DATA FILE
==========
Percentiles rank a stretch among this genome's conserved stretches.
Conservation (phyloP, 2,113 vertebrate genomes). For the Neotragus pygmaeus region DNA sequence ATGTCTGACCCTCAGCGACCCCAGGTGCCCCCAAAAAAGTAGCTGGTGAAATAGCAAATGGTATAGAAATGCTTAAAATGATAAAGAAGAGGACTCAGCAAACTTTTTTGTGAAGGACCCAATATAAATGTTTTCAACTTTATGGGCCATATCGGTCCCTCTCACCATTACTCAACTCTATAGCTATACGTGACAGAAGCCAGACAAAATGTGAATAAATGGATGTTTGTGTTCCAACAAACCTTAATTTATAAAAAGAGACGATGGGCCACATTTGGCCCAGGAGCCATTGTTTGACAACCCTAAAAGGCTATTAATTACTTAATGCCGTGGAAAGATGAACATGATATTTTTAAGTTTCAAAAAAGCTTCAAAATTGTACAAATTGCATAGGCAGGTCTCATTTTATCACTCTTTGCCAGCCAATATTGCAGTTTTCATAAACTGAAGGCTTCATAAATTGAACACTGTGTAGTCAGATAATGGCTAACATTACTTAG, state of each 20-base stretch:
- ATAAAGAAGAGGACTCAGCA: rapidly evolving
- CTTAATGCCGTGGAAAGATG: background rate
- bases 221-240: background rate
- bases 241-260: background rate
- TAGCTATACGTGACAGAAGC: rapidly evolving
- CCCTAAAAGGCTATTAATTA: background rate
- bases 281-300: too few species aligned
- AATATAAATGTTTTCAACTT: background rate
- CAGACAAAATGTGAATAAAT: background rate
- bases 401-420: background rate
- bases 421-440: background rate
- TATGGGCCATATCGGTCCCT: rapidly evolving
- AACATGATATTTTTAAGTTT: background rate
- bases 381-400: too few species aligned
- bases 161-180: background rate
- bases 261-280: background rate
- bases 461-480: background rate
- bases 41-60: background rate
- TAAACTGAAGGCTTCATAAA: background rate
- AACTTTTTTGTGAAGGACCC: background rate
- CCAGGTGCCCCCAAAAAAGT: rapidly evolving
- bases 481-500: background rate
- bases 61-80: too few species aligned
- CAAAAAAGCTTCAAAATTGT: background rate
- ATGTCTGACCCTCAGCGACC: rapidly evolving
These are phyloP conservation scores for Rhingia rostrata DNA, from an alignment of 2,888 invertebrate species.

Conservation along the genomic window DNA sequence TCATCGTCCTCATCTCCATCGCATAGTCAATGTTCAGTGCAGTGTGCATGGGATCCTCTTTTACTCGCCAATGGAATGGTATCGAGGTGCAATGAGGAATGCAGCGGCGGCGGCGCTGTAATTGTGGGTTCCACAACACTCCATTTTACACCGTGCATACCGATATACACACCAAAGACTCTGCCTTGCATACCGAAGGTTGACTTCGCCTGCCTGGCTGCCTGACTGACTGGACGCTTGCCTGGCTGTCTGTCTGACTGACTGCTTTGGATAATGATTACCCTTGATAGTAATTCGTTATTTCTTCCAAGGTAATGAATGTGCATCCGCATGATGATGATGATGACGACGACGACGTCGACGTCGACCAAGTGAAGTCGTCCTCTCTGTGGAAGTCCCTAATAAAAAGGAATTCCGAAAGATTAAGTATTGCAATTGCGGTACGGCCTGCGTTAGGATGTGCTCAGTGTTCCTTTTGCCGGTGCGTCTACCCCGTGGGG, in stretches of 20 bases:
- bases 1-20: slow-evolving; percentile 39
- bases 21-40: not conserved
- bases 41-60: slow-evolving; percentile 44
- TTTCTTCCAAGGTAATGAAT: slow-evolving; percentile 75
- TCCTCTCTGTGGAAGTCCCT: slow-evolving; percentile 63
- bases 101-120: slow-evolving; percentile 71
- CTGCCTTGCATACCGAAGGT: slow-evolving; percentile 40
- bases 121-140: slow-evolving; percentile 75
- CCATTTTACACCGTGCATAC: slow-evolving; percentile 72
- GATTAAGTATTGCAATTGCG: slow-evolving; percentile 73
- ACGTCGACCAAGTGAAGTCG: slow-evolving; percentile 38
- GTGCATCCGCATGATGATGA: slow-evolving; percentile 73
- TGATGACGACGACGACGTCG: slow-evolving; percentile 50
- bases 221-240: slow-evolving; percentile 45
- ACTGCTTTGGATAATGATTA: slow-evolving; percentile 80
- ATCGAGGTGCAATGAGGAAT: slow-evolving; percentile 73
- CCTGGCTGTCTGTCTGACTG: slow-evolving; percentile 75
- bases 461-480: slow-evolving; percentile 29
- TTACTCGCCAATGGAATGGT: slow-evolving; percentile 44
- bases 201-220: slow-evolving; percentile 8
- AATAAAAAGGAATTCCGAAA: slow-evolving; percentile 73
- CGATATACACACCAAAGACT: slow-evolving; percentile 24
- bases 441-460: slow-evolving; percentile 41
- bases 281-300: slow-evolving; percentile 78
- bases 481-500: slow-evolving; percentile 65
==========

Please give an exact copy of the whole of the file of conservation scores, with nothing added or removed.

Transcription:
Percentiles rank a stretch among this genome's conserved stretches.
Conservation (phyloP, 2,113 vertebrate genomes). For the Neotragus pygmaeus region DNA sequence ATGTCTGACCCTCAGCGACCCCAGGTGCCCCCAAAAAAGTAGCTGGTGAAATAGCAAATGGTATAGAAATGCTTAAAATGATAAAGAAGAGGACTCAGCAAACTTTTTTGTGAAGGACCCAATATAAATGTTTTCAACTTTATGGGCCATATCGGTCCCTCTCACCATTACTCAACTCTATAGCTATACGTGACAGAAGCCAGACAAAATGTGAATAAATGGATGTTTGTGTTCCAACAAACCTTAATTTATAAAAAGAGACGATGGGCCACATTTGGCCCAGGAGCCATTGTTTGACAACCCTAAAAGGCTATTAATTACTTAATGCCGTGGAAAGATGAACATGATATTTTTAAGTTTCAAAAAAGCTTCAAAATTGTACAAATTGCATAGGCAGGTCTCATTTTATCACTCTTTGCCAGCCAATATTGCAGTTTTCATAAACTGAAGGCTTCATAAATTGAACACTGTGTAGTCAGATAATGGCTAACATTACTTAG, state of each 20-base stretch:
- ATAAAGAAGAGGACTCAGCA: rapidly evolving
- CTTAATGCCGTGGAAAGATG: background rate
- bases 221-240: background rate
- bases 241-260: background rate
- TAGCTATACGTGACAGAAGC: rapidly evolving
- CCCTAAAAGGCTATTAATTA: background rate
- bases 281-300: too few species aligned
- AATATAAATGTTTTCAACTT: background rate
- CAGACAAAATGTGAATAAAT: background rate
- bases 401-420: background rate
- bases 421-440: background rate
- TATGGGCCATATCGGTCCCT: rapidly evolving
- AACATGATATTTTTAAGTTT: background rate
- bases 381-400: too few species aligned
- bases 161-180: background rate
- bases 261-280: background rate
- bases 461-480: background rate
- bases 41-60: background rate
- TAAACTGAAGGCTTCATAAA: background rate
- AACTTTTTTGTGAAGGACCC: background rate
- CCAGGTGCCCCCAAAAAAGT: rapidly evolving
- bases 481-500: background rate
- bases 61-80: too few species aligned
- CAAAAAAGCTTCAAAATTGT: background rate
- ATGTCTGACCCTCAGCGACC: rapidly evolving
These are phyloP conservation scores for Rhingia rostrata DNA, from an alignment of 2,888 invertebrate species.

Conservation along the genomic window DNA sequence TCATCGTCCTCATCTCCATCGCATAGTCAATGTTCAGTGCAGTGTGCATGGGATCCTCTTTTACTCGCCAATGGAATGGTATCGAGGTGCAATGAGGAATGCAGCGGCGGCGGCGCTGTAATTGTGGGTTCCACAACACTCCATTTTACACCGTGCATACCGATATACACACCAAAGACTCTGCCTTGCATACCGAAGGTTGACTTCGCCTGCCTGGCTGCCTGACTGACTGGACGCTTGCCTGGCTGTCTGTCTGACTGACTGCTTTGGATAATGATTACCCTTGATAGTAATTCGTTATTTCTTCCAAGGTAATGAATGTGCATCCGCATGATGATGATGATGACGACGACGACGTCGACGTCGACCAAGTGAAGTCGTCCTCTCTGTGGAAGTCCCTAATAAAAAGGAATTCCGAAAGATTAAGTATTGCAATTGCGGTACGGCCTGCGTTAGGATGTGCTCAGTGTTCCTTTTGCCGGTGCGTCTACCCCGTGGGG, in stretches of 20 bases:
- bases 1-20: slow-evolving; percentile 39
- bases 21-40: not conserved
- bases 41-60: slow-evolving; percentile 44
- TTTCTTCCAAGGTAATGAAT: slow-evolving; percentile 75
- TCCTCTCTGTGGAAGTCCCT: slow-evolving; percentile 63
- bases 101-120: slow-evolving; percentile 71
- CTGCCTTGCATACCGAAGGT: slow-evolving; percentile 40
- bases 121-140: slow-evolving; percentile 75
- CCATTTTACACCGTGCATAC: slow-evolving; percentile 72
- GATTAAGTATTGCAATTGCG: slow-evolving; percentile 73
- ACGTCGACCAAGTGAAGTCG: slow-evolving; percentile 38
- GTGCATCCGCATGATGATGA: slow-evolving; percentile 73
- TGATGACGACGACGACGTCG: slow-evolving; percentile 50
- bases 221-240: slow-evolving; percentile 45
- ACTGCTTTGGATAATGATTA: slow-evolving; percentile 80
- ATCGAGGTGCAATGAGGAAT: slow-evolving; percentile 73
- CCTGGCTGTCTGTCTGACTG: slow-evolving; percentile 75
- bases 461-480: slow-evolving; percentile 29
- TTACTCGCCAATGGAATGGT: slow-evolving; percentile 44
- bases 201-220: slow-evolving; percentile 8
- AATAAAAAGGAATTCCGAAA: slow-evolving; percentile 73
- CGATATACACACCAAAGACT: slow-evolving; percentile 24
- bases 441-460: slow-evolving; percentile 41
- bases 281-300: slow-evolving; percentile 78
- bases 481-500: slow-evolving; percentile 65